1. Submit Work-In-Progress a full week in advance.
2. Meet to hear discussion of the work, following Whisnant’s code for great critiques.
3. Allow time for author Q&A.

The founding members of BACCA first met in a fiction class at WriterHouse, so it is particularly enjoyable for each of us to come full circle and give back some of the valuable encouragement and critiques that have taken our own writing to the next level. BJC

Be sure to join us at Words & Wine this October 13 at Glass House Winery! Admission of $35 includes food, wine, a gift, live music, and one raffle ticket. The silent auction will be held during the benefit. Full details at WriterHouse.org.

wine glass and bird of paradise

BACCA Literary at Virginia Festival of the Book 2013!

Before there is a book to publish, before the agent, before the copyeditor, there is the intense process of writing. This session is by writers-in-progress, for writers-in-progress, and focuses on the process of becoming a better writer within a supportive community. Learn from the four members of BACCA Literary, a Charlottesville, VA writer group, how to build your own. Co-sponsored by WriterHouse (Charlottesville), where the members of BACCA first met.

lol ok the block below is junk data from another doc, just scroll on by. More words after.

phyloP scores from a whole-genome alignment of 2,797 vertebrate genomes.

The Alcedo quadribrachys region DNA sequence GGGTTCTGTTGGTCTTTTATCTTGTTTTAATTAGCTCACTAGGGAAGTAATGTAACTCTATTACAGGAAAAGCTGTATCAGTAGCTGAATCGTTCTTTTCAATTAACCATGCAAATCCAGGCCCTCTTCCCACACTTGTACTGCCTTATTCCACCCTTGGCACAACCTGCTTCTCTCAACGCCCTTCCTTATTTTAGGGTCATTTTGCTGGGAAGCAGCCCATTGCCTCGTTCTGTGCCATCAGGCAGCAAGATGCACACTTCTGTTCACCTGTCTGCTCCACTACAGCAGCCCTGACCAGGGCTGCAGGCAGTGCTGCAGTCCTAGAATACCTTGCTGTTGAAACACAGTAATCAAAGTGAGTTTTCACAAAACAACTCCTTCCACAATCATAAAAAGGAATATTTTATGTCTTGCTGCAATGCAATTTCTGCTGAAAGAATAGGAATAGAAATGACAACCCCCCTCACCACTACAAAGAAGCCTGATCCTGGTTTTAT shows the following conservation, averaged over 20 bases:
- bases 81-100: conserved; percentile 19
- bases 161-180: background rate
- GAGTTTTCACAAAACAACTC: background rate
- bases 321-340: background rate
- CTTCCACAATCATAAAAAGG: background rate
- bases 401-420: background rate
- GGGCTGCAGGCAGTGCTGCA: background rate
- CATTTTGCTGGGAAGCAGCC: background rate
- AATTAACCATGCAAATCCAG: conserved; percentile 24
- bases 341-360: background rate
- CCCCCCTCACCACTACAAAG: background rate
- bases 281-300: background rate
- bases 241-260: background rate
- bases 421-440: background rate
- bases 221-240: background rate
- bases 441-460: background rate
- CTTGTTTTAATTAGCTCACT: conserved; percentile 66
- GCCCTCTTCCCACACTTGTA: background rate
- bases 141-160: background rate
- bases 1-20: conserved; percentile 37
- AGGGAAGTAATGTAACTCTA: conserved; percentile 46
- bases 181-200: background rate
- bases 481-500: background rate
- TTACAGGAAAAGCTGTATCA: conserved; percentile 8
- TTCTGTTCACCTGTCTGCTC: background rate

BACCA is:
Claire Cameron PhDA M CarleyBethany Joy CarlsonCarolyn O’Neal.

Come join the four members of BACCA Literary at this FREE event at Virginia Festival of the Book.

We’ll talk about Creating a Great Writing Group.

Mark your calendar!

WHEN:  10am, Saturday 23 March 2013.

WHERE:  The Omni Hotel, on the Downtown Mall in Charlottesville, VA.
Look for the Preston Room, inside The Pointe restaurant (turn Right inside the lobby doors, if you enter from the Downtown Mall).

  • Want to create your own writing group, or find out how to improve the one you’re in now?

  • Want to learn how to get help with your writing project, in a smart, supportive, ongoing environment?

  • Want to spend some time with other writers at a free event on a Saturday morning in a comfortable, windowed room on Publication Day at the Omni in Downtown Charlottesville?

See you there!

P.S.  If you want to tweet about our event, use hashtag #BACCALiterary